Walking On Eggshells Around A Narcissist.

Walking on eggshells, what is this? What are the effects it can have on us? And how to deal with this now?

Walking on eggshells is the term most commonly used when we are trained by a narcissist to be careful of who we are when around them, for fear of reactions from them, fear of them getting angry with us, or fear of abandonment.

We begin to shut down and hide our real selves, as when we are ourselves around a narcissist they invalidate us with “Are you going to wear that?” Or “You look bad in that.” Causing us to doubt ourselves. The same with our true feelings, we begin to hide them through those fear, as often when we try to express our feelings to a narcissist, they will gaslight us with ”You’re too sensitive.” We give up on our opinions for fear of causing an argument, of them giving us the silent treatment. We slowly lose who we are to please the narcissist. Mental abuse is often a subtle form of abuse by the narcissist coercive controlling us, and it’s gradually training us on how we should behave.

Walking on eggshells is what people end up doing around negative, toxic or abusive people, most often subconsciously we end up doing this over time in order to protect ourselves from further abuse. Usually, when we still can not work out the situation, we are in, that we are indeed being abused, and we are slowly losing your own values, beliefs and boundaries.

Most of the time, we don’t even realise we are being abused, most abusers will create an environment of insecurity, instability, confusion and fear, so they gain full power and control over us, all while telling you they love you.

We then end up walking on eggshells to please them. Some examples are.

1. If you’re afraid to speak up about anything, in case it causes an argument or for fear of reactions, fear of abandonment through the narcissist’s past silent treatments when they then blamed the silent treatment on you. You were told things like, “If you hadn’t, I wouldn’t.” never getting your feelings validated, getting told that ” You’re insecure.” Just because you would have liked a conversation, their gaslighting crushes your self-esteem, and leave you full of self-doubts.

2. Fear of receiving anger from them or passive-aggressive reactions.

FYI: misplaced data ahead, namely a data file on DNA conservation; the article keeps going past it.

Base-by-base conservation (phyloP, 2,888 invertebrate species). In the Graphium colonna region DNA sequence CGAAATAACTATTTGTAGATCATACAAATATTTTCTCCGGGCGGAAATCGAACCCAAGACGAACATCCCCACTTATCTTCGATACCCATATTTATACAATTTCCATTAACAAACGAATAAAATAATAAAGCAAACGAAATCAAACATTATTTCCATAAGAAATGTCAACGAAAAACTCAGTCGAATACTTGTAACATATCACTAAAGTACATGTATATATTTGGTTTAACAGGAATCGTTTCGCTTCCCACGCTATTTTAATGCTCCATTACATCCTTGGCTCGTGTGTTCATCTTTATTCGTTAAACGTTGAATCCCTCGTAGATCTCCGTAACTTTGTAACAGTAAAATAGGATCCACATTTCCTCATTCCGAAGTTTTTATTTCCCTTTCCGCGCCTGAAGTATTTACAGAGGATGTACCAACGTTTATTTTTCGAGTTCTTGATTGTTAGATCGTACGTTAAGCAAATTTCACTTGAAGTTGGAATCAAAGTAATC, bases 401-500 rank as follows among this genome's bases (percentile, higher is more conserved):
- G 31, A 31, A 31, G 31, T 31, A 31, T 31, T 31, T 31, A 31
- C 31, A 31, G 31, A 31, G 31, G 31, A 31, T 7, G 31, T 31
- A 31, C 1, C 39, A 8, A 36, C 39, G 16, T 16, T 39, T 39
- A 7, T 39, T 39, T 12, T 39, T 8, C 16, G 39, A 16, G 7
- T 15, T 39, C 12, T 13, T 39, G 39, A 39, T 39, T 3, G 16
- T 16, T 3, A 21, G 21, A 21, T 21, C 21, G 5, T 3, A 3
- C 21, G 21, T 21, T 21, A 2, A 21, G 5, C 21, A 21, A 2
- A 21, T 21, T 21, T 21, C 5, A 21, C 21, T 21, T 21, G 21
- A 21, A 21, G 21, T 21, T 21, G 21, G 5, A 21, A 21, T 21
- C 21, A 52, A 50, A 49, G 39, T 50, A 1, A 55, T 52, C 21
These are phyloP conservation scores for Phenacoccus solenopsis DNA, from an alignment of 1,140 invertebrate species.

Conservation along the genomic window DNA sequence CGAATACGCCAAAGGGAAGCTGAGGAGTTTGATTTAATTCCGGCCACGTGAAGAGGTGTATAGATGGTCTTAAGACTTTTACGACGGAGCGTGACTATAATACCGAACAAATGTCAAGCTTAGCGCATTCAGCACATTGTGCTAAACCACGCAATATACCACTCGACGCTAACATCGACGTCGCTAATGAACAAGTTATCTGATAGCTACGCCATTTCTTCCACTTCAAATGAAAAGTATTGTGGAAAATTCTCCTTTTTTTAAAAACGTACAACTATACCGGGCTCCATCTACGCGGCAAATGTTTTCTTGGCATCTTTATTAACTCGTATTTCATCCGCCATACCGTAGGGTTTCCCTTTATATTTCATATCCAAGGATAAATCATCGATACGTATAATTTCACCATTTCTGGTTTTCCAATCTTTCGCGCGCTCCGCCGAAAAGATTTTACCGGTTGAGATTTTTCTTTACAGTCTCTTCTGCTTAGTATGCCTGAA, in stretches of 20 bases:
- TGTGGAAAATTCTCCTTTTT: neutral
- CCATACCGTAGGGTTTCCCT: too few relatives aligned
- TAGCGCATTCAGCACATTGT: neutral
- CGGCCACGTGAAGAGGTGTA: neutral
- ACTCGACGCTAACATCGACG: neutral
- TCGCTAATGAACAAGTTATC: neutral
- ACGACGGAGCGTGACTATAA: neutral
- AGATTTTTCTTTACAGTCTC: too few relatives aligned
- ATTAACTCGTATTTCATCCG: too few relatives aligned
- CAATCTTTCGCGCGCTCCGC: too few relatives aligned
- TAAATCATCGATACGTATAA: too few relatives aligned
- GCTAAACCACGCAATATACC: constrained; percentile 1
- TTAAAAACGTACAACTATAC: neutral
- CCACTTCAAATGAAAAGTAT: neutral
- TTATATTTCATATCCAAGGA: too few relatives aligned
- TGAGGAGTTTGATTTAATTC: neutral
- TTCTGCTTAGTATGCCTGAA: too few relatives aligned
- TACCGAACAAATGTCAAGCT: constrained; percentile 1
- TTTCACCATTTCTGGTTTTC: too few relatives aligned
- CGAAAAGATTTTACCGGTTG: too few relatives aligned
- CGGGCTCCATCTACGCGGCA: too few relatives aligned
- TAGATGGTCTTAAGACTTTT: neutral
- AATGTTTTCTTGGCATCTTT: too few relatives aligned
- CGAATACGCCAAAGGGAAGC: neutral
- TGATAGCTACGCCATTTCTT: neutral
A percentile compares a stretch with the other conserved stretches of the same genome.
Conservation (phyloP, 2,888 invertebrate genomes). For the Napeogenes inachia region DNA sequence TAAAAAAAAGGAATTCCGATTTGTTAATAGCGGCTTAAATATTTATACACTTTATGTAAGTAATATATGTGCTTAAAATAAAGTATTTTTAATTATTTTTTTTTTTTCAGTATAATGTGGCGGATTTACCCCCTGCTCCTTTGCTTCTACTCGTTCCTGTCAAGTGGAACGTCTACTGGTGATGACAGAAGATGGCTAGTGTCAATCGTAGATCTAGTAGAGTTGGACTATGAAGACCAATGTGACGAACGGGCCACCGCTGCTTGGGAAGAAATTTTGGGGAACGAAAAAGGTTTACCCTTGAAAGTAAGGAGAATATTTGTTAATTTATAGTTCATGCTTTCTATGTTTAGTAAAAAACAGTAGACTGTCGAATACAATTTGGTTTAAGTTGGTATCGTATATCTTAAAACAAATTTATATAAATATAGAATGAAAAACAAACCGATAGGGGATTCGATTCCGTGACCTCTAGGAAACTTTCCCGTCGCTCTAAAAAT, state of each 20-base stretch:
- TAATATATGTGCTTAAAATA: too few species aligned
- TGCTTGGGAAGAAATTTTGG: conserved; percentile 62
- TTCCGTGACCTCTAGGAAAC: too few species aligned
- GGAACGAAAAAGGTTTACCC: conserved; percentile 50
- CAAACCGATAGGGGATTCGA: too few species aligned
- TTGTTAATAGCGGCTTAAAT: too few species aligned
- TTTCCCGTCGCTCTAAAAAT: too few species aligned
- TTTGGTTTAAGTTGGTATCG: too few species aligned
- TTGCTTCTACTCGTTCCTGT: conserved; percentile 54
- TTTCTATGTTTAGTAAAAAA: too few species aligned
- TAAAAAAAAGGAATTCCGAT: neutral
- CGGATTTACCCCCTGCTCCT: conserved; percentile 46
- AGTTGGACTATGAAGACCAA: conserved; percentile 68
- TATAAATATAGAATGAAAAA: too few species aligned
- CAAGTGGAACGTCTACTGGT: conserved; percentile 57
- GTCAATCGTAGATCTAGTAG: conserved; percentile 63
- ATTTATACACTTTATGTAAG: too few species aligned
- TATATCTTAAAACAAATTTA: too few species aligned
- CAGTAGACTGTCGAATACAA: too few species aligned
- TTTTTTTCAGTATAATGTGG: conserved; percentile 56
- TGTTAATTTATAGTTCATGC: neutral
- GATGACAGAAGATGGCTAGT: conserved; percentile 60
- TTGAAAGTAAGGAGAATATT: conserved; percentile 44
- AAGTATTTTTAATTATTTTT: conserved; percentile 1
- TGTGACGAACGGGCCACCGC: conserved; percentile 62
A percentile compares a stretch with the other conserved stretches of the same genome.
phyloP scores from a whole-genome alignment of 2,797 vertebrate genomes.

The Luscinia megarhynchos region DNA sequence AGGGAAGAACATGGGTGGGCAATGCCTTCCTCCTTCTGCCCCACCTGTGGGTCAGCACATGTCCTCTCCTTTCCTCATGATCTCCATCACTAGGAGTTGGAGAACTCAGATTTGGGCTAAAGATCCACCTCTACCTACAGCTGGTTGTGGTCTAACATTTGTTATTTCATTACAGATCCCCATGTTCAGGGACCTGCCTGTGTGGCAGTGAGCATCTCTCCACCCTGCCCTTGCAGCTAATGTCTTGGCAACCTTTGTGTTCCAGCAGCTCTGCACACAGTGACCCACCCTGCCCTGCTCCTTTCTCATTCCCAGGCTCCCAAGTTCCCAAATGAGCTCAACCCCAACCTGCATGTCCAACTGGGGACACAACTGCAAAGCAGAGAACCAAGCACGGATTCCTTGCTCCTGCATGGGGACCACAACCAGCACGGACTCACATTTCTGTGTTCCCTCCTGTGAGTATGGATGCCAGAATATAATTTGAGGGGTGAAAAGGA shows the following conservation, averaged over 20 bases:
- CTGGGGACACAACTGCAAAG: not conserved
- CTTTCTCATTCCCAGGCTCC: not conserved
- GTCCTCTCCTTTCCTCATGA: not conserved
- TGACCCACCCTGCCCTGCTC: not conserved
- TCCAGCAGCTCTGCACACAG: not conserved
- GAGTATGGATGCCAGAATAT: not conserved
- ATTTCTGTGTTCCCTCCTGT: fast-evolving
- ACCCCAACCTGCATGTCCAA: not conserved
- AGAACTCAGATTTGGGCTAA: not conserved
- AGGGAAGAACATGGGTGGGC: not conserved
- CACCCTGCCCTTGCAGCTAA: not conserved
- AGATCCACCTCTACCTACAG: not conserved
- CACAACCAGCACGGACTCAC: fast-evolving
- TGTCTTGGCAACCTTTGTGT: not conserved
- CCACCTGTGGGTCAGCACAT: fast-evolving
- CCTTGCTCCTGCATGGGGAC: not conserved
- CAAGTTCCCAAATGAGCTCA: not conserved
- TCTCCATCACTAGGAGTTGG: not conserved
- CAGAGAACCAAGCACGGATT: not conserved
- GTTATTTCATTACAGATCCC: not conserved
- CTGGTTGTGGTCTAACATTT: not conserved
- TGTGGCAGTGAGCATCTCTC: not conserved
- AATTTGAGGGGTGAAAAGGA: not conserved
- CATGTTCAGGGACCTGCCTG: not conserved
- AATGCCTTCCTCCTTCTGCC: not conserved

3. Fear of making a noise that might disturb them and never knowing what their reactions might be, from the incredible sulk, guilt trips, silent treatment or rage.

4. Fear of dressing how you want for fear of what they might say or do. Overt narcissist “You look fat in that.” Or covert narcissist “are you really wearing that?” The covert doesn’t directly point it out like the overt, and both ways still plant seeds of self-doubt in your own mindset.

5. Fear of not responding to their messages or phone calls instantly, as you know you will have consequences from them and questions of why you didn’t, where you were etc., it’s a case of they say jump, and we say how high.

6. You are afraid to live your life and be exactly who you want to be.

7. Fear of asking others for help, in case they don’t believe or understand you.

8. Fear of not making their meals right for reactions.

9. Fear of going out with or talking to friends, so slowly you end up becoming cut off for those who do love and care for you, they cause arguments before you go out, or when you come home, or the silent treatment you, or they say things like. “They don’t even like you, why go out with them they only talk about you behind your back.” a form of triangulation.

10. Fear of being judged by others if you speak up.

Breaking free from any narcissist you might still suffer from these as you’ve been programmed to think this way, so you fear reactions from others who wouldn’t react to you in an abusive way, you have to focus on your freedom now, even if it’s things like, turning your music up loud when you please, hoovering whenever you’d like to.